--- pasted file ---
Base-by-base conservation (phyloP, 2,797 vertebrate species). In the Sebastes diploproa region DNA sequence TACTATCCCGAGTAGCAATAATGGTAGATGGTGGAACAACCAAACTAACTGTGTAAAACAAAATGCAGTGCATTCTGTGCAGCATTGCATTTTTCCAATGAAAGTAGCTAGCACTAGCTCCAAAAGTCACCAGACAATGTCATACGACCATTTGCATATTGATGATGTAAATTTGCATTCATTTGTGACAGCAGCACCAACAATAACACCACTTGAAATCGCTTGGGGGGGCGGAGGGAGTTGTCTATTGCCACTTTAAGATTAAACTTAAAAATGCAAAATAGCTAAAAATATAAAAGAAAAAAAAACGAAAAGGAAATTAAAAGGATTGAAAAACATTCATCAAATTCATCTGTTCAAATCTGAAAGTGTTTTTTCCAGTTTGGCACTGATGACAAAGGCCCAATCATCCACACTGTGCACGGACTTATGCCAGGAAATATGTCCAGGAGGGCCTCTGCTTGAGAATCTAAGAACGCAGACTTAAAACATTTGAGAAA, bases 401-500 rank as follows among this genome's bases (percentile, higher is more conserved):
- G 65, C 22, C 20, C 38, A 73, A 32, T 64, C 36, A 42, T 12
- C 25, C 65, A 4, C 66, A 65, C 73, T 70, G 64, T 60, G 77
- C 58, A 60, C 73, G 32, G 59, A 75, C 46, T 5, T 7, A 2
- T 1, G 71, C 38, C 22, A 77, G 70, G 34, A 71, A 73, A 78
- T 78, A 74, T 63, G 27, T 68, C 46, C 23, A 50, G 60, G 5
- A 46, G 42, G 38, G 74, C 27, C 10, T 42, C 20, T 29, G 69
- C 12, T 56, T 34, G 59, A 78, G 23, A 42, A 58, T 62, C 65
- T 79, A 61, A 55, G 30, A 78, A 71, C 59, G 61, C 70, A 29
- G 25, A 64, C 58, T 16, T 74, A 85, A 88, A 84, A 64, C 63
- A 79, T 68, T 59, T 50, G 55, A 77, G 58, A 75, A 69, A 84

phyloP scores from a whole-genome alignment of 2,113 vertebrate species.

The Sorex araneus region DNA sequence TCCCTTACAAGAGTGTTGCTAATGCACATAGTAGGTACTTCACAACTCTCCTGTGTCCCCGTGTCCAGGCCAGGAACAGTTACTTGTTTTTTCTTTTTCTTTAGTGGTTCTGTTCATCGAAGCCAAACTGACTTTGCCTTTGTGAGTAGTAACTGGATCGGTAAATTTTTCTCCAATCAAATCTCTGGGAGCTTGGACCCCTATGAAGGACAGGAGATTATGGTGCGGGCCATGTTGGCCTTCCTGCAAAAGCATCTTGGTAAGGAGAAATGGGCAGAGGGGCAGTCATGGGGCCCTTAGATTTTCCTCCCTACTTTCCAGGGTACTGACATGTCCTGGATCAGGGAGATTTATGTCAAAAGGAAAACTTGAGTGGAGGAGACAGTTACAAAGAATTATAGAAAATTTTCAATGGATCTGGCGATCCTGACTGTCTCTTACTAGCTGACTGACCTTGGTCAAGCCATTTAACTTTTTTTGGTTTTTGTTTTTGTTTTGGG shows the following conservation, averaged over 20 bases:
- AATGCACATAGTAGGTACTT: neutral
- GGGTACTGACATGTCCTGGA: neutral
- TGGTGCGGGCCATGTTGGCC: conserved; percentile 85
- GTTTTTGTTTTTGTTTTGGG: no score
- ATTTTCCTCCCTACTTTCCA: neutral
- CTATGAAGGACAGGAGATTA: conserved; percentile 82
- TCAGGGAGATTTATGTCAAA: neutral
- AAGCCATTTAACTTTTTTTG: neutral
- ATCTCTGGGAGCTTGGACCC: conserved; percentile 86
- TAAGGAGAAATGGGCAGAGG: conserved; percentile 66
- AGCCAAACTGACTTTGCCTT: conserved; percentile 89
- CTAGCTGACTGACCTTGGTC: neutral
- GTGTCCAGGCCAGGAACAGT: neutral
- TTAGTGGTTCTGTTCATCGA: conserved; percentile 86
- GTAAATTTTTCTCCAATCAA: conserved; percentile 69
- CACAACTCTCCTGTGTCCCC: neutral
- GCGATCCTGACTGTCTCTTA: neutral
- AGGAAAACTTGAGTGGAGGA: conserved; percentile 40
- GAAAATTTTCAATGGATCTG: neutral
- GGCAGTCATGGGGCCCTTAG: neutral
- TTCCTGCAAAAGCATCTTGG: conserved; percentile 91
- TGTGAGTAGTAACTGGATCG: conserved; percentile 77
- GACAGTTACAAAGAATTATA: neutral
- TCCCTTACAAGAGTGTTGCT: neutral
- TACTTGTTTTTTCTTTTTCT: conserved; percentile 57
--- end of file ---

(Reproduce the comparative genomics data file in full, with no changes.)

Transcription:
Base-by-base conservation (phyloP, 2,797 vertebrate species). In the Sebastes diploproa region DNA sequence TACTATCCCGAGTAGCAATAATGGTAGATGGTGGAACAACCAAACTAACTGTGTAAAACAAAATGCAGTGCATTCTGTGCAGCATTGCATTTTTCCAATGAAAGTAGCTAGCACTAGCTCCAAAAGTCACCAGACAATGTCATACGACCATTTGCATATTGATGATGTAAATTTGCATTCATTTGTGACAGCAGCACCAACAATAACACCACTTGAAATCGCTTGGGGGGGCGGAGGGAGTTGTCTATTGCCACTTTAAGATTAAACTTAAAAATGCAAAATAGCTAAAAATATAAAAGAAAAAAAAACGAAAAGGAAATTAAAAGGATTGAAAAACATTCATCAAATTCATCTGTTCAAATCTGAAAGTGTTTTTTCCAGTTTGGCACTGATGACAAAGGCCCAATCATCCACACTGTGCACGGACTTATGCCAGGAAATATGTCCAGGAGGGCCTCTGCTTGAGAATCTAAGAACGCAGACTTAAAACATTTGAGAAA, bases 401-500 rank as follows among this genome's bases (percentile, higher is more conserved):
- G 65, C 22, C 20, C 38, A 73, A 32, T 64, C 36, A 42, T 12
- C 25, C 65, A 4, C 66, A 65, C 73, T 70, G 64, T 60, G 77
- C 58, A 60, C 73, G 32, G 59, A 75, C 46, T 5, T 7, A 2
- T 1, G 71, C 38, C 22, A 77, G 70, G 34, A 71, A 73, A 78
- T 78, A 74, T 63, G 27, T 68, C 46, C 23, A 50, G 60, G 5
- A 46, G 42, G 38, G 74, C 27, C 10, T 42, C 20, T 29, G 69
- C 12, T 56, T 34, G 59, A 78, G 23, A 42, A 58, T 62, C 65
- T 79, A 61, A 55, G 30, A 78, A 71, C 59, G 61, C 70, A 29
- G 25, A 64, C 58, T 16, T 74, A 85, A 88, A 84, A 64, C 63
- A 79, T 68, T 59, T 50, G 55, A 77, G 58, A 75, A 69, A 84

phyloP scores from a whole-genome alignment of 2,113 vertebrate species.

The Sorex araneus region DNA sequence TCCCTTACAAGAGTGTTGCTAATGCACATAGTAGGTACTTCACAACTCTCCTGTGTCCCCGTGTCCAGGCCAGGAACAGTTACTTGTTTTTTCTTTTTCTTTAGTGGTTCTGTTCATCGAAGCCAAACTGACTTTGCCTTTGTGAGTAGTAACTGGATCGGTAAATTTTTCTCCAATCAAATCTCTGGGAGCTTGGACCCCTATGAAGGACAGGAGATTATGGTGCGGGCCATGTTGGCCTTCCTGCAAAAGCATCTTGGTAAGGAGAAATGGGCAGAGGGGCAGTCATGGGGCCCTTAGATTTTCCTCCCTACTTTCCAGGGTACTGACATGTCCTGGATCAGGGAGATTTATGTCAAAAGGAAAACTTGAGTGGAGGAGACAGTTACAAAGAATTATAGAAAATTTTCAATGGATCTGGCGATCCTGACTGTCTCTTACTAGCTGACTGACCTTGGTCAAGCCATTTAACTTTTTTTGGTTTTTGTTTTTGTTTTGGG shows the following conservation, averaged over 20 bases:
- AATGCACATAGTAGGTACTT: neutral
- GGGTACTGACATGTCCTGGA: neutral
- TGGTGCGGGCCATGTTGGCC: conserved; percentile 85
- GTTTTTGTTTTTGTTTTGGG: no score
- ATTTTCCTCCCTACTTTCCA: neutral
- CTATGAAGGACAGGAGATTA: conserved; percentile 82
- TCAGGGAGATTTATGTCAAA: neutral
- AAGCCATTTAACTTTTTTTG: neutral
- ATCTCTGGGAGCTTGGACCC: conserved; percentile 86
- TAAGGAGAAATGGGCAGAGG: conserved; percentile 66
- AGCCAAACTGACTTTGCCTT: conserved; percentile 89
- CTAGCTGACTGACCTTGGTC: neutral
- GTGTCCAGGCCAGGAACAGT: neutral
- TTAGTGGTTCTGTTCATCGA: conserved; percentile 86
- GTAAATTTTTCTCCAATCAA: conserved; percentile 69
- CACAACTCTCCTGTGTCCCC: neutral
- GCGATCCTGACTGTCTCTTA: neutral
- AGGAAAACTTGAGTGGAGGA: conserved; percentile 40
- GAAAATTTTCAATGGATCTG: neutral
- GGCAGTCATGGGGCCCTTAG: neutral
- TTCCTGCAAAAGCATCTTGG: conserved; percentile 91
- TGTGAGTAGTAACTGGATCG: conserved; percentile 77
- GACAGTTACAAAGAATTATA: neutral
- TCCCTTACAAGAGTGTTGCT: neutral
- TACTTGTTTTTTCTTTTTCT: conserved; percentile 57